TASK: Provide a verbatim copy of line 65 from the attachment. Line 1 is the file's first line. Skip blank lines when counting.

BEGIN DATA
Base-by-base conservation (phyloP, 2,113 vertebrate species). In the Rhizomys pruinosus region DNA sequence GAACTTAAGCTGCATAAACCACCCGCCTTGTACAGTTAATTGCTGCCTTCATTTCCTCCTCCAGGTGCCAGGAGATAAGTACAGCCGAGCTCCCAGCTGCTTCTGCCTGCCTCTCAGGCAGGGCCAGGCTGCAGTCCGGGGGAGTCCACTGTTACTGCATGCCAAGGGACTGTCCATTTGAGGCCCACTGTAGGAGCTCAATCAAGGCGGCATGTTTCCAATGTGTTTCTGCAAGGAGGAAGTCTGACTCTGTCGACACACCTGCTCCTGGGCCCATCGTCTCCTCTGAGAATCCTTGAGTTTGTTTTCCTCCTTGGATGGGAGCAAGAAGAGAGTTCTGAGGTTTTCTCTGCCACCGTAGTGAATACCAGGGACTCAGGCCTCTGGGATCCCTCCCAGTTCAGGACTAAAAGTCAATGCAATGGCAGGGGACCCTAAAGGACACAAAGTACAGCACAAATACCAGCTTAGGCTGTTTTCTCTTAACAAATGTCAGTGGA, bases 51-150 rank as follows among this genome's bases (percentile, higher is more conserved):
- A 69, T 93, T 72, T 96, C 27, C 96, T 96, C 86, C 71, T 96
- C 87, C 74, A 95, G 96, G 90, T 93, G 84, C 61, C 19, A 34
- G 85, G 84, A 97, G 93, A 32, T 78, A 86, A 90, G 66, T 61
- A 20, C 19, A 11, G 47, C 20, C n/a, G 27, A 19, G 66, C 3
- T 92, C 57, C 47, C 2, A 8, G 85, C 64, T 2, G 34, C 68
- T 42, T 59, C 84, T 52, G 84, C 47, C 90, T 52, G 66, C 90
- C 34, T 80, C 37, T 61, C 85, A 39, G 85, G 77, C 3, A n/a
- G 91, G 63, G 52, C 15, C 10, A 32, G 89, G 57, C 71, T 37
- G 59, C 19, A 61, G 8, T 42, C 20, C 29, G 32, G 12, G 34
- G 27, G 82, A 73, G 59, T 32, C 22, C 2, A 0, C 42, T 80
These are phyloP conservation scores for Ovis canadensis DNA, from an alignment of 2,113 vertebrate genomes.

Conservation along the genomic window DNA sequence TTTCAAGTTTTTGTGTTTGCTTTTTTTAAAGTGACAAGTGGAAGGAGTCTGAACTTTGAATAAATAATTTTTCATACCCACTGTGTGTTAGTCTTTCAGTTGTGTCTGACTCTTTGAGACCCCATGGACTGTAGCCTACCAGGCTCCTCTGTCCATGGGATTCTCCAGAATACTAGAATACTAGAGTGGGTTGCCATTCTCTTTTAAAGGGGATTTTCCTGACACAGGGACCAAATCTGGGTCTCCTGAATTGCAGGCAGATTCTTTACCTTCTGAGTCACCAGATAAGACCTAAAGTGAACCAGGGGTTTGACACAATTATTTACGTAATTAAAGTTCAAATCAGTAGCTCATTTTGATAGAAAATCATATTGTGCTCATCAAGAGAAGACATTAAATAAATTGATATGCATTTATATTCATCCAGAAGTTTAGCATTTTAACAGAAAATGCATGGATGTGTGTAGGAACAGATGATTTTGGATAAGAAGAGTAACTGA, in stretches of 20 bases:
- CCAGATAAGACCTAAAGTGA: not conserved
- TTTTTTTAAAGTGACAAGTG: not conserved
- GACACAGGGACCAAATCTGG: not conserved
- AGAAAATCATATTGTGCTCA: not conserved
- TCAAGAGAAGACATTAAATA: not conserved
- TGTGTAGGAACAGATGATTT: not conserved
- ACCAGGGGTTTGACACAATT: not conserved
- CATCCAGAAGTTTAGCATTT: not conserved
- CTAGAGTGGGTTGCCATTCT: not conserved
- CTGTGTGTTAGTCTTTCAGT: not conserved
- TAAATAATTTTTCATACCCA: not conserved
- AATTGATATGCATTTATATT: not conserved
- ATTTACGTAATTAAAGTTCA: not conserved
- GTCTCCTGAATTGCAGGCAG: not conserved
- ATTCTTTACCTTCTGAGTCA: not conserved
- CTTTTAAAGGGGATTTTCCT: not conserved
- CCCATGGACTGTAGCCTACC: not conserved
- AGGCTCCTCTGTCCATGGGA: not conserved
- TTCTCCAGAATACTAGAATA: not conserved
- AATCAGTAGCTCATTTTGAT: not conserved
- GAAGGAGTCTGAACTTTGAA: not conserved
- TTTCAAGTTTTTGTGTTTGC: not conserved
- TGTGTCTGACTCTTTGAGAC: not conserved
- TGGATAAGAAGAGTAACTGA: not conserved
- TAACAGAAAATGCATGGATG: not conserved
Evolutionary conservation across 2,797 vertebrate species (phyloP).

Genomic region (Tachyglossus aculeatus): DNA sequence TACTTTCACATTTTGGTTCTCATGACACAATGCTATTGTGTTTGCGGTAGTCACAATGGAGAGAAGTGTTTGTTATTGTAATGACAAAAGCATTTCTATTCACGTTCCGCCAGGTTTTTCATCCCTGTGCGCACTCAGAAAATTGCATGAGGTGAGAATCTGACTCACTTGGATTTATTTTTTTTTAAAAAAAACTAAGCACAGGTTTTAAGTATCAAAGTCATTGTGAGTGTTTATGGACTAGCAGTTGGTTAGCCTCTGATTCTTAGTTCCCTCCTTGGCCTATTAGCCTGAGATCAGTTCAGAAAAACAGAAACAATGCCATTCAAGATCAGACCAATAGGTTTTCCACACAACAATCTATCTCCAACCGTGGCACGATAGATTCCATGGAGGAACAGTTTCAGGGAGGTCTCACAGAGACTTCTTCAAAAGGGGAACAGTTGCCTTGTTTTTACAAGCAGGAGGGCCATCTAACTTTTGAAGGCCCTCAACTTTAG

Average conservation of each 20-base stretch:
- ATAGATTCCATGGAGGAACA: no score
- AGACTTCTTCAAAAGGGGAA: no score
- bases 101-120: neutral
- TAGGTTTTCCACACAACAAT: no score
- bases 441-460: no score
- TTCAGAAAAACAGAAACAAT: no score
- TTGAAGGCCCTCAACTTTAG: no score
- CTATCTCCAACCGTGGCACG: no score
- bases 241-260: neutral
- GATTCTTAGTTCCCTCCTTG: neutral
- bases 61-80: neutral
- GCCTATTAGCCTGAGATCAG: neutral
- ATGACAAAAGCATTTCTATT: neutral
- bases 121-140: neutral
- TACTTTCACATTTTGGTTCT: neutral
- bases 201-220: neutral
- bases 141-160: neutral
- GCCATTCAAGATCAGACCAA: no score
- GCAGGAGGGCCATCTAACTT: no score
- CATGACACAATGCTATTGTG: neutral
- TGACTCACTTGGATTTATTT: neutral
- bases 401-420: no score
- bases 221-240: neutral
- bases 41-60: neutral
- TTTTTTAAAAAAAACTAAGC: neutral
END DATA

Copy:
- bases 41-60: neutral